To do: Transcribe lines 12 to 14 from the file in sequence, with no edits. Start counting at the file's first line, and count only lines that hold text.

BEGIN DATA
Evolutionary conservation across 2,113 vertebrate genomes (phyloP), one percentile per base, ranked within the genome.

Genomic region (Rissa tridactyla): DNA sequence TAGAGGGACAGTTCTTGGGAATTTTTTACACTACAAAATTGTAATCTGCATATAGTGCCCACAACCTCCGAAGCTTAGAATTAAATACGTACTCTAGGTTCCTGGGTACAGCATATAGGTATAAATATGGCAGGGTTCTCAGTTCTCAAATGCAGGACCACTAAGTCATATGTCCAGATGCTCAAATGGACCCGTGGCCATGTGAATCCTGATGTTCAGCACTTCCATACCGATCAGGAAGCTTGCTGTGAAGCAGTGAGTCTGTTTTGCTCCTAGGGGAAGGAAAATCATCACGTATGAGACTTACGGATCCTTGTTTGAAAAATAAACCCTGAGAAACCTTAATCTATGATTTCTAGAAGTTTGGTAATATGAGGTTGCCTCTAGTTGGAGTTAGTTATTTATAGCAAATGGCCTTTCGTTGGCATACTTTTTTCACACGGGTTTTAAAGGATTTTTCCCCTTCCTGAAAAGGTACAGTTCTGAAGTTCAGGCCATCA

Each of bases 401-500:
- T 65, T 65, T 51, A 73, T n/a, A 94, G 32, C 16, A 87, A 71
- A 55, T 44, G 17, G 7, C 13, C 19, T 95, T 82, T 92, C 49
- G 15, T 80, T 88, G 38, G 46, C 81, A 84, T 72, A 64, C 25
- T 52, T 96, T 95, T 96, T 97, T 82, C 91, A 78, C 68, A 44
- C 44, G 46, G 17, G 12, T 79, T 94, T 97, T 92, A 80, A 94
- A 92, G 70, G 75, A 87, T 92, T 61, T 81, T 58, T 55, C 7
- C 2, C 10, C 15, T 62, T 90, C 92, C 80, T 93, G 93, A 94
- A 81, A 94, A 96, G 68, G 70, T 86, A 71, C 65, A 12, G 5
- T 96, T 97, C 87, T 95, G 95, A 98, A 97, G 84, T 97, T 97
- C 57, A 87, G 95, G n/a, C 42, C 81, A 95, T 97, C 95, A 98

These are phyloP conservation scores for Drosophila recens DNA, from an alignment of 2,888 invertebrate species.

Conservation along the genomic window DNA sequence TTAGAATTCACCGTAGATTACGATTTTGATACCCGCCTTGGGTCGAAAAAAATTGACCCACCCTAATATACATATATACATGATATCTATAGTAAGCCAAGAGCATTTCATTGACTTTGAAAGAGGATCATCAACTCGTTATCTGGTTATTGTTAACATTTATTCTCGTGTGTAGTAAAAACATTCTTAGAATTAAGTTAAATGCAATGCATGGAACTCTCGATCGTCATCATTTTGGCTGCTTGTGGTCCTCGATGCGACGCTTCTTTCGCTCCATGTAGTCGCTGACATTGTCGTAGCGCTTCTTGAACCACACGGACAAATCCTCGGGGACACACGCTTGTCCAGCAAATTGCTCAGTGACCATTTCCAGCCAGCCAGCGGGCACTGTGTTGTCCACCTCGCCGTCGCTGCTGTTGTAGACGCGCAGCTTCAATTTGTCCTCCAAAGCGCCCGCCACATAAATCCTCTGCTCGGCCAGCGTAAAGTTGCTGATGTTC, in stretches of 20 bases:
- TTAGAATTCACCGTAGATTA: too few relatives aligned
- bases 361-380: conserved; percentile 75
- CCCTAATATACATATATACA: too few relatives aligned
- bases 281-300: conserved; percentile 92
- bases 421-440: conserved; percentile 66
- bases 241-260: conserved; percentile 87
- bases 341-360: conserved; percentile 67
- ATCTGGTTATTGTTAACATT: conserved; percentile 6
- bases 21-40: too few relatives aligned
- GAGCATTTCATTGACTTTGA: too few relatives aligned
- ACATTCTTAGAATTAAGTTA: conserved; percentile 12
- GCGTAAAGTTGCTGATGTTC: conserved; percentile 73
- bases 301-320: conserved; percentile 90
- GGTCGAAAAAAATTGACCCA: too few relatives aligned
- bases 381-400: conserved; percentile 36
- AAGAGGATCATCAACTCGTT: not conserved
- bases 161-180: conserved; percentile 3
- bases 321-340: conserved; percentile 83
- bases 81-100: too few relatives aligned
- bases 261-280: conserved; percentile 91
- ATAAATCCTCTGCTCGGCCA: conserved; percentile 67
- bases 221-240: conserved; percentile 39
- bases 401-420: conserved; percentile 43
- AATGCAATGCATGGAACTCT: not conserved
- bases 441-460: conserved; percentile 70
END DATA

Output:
- T 96, T 97, C 87, T 95, G 95, A 98, A 97, G 84, T 97, T 97
- C 57, A 87, G 95, G n/a, C 42, C 81, A 95, T 97, C 95, A 98

These are phyloP conservation scores for Drosophila recens DNA, from an alignment of 2,888 invertebrate species.